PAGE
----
Alleged coup plot probe roils Turkey

Last week's arrest of senior military officers and the discovery of several weapons caches deepens the investigation into a suspected secularist coup plan.

Umit Bektas/Reuters
Cache? Forensic officers searched for weapons last week in a wooded area in central Ankara, Turkey. More than 40 people have been arrested for suspected links to an alleged coup plot.

An investigation into an alleged plot by secularist ultranationalists to overthrow the Turkish government deepened with last week's arrest of senior military officers and the discovery of several weapons caches.

At the same time, there is growing concern that the probe – aimed at tackling longstanding, antidemocratic forces in Turkish politics – could lead to increased tension between the government and Turkey's powerful military.

"If the prosecution continues as we have seen it, we can have an extremely dangerous situation," says Gareth Jenkins, an Istanbul-based expert on Turkish security issues.

"You now have extreme distrust between the government and the military. What we don't want is a situation where the military believes the government is out to get it."

The investigation into the coup plot, which started in June 2007 and is known as "Ergenekon," has already resulted in the arrest of some 100 people, among them retired four-star generals and prominent politicians, journalists and academics. According to an indictment, the plotters were hoping to bring down the Islamist-rooted Justice and Development Party (AKP) by sowing enough chaos, through terror attacks and high-level assassinations, that the military would be forced to intervene.

Weapons caches found

In recent days, following sketches found in the homes of some of the suspects, police have uncovered two weapons caches buried on the outskirts of Ankara. Among the weapons were hand grenades, plastic explosives, and ammunition.

For many Turks, the investigation and the arrests – particularly of high-level military personnel – offer a chance to expose and unravel some of the work of the "Deep State," a phrase used to describe a shadowy zone where state interests intersect with lawless and corrupt elements of the bureaucracy, military, and the security establishment.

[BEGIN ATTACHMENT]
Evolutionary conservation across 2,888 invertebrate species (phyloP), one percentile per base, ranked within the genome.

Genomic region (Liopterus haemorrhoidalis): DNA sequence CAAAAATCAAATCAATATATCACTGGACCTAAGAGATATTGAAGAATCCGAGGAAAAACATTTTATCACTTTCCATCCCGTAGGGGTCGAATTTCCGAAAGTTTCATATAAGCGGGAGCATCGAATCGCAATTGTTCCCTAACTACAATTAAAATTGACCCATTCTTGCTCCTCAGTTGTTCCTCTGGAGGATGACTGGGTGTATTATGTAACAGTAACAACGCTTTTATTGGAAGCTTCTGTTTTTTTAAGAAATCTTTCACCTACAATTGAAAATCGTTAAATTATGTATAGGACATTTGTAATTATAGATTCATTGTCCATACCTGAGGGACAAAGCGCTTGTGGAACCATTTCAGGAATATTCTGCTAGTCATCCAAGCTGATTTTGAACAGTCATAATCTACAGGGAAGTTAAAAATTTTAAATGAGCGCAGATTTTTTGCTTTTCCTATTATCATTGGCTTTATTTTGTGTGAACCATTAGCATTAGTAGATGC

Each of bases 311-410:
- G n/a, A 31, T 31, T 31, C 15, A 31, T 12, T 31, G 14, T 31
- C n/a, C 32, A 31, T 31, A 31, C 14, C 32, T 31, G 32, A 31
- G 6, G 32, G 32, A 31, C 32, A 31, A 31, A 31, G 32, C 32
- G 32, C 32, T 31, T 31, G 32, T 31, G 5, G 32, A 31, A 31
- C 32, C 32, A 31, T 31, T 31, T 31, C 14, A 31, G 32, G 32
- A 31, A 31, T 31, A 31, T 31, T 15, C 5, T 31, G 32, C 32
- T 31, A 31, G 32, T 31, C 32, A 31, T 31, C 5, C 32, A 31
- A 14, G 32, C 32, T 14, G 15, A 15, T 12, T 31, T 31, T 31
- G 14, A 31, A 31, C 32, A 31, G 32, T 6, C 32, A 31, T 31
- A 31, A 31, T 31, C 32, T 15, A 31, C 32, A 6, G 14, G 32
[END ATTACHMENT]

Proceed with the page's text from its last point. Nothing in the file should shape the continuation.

"I think this is a historical case. This is a good chance for the Turkish political system to put a stop to military interventions and to clean its ranks of these illegal affiliations between state authorities and gangsters and mafia types," says Sahin Alpay, a professor of political science at Istanbul's Bahcesehir University.

But the case, started in June 2007 after grenades were found in the Istanbul home of a retired military officer, is also creating new tensions between the AKP and the military, which sees itself as the ultimate guardian of Turkey's secular tradition and which has forced out of power four governments in the past.

The arrest last week of three retired generals and nine active officers led to the armed forces chief Gen. Ilker Basbug to call Prime Minister Recep Tayyip Erdogan for a surprise meeting.

Other parts of Turkey's secularist establishment, including the judiciary, are also crying foul over the course that the Ergenekon investigation is taking, saying the government is using it to silence its opposition and settle scores.

"We are witnessing a confrontation against the Republic's core values. This is a regime change, like in the Khomeini and Hitler eras," Deniz Baykal, leader of the main opposition Republican People's Party (CHP) said at a press conference after last week's arrests.

The Judges and Prosecutors Association (YARSAV) and the Istanbul bar association have also strongly criticized the way the investigation has been unfolding.

"We are concerned about the rule of law [in Turkey], as these people were detained because of their works and sensitivity over the democratic order, constitutional regime, secularism, and integrity of the state, in a way that could be assessed as revenge," Muammer Aydin, head of the Istanbul Bar, said recently.

But criticism of the case has not been limited to hard-line secularists.

Investigation tainted by politics?

The large number of arrests, which include some of the AKP's most vocal critics, and the dubious nature of the some of the evidence in the investigation have some observers asking if the Ergenekon case has become tainted by politics.

"I do not perceive Ergenekon as an empty investigation and I don't want to see it that way. In no way am I underestimating it. But if not put on the right track soon, I think it might turn into a big fiasco," Mehmet Ali Birand, a leading Turkish commentator, wrote recently.

Adds Jenkins, the military analyst: "[The Ergenekon investigation] started as a kernel of truth, but the AKP has seized on this as an opportunity to undermine the military and its secularist opponents and try to destroy their public reputation. With every step, it has become more politicized and anti-democratic."

Government officials have rejected claims that the probe has gone off track, saying its critics are simply not accustomed to seeing the rule of law extending to what had previously been untouchable figures.

Still, observers say that the enormity and importance of the case requires the government to move carefully.

"There really needs to be a scrupulous investigation. Everything has to be done by the book and in the right way," says Emma Sinclair-Webb, a Turkey researcher at the New York-based Human Rights Watch.

"On the other hand, you can't just caricature this whole process as simply being about a power struggle," she says.

"It's just too important of a chance for Turkey to grapple with a very dark history and get rid of a criminal apparatus within the state."

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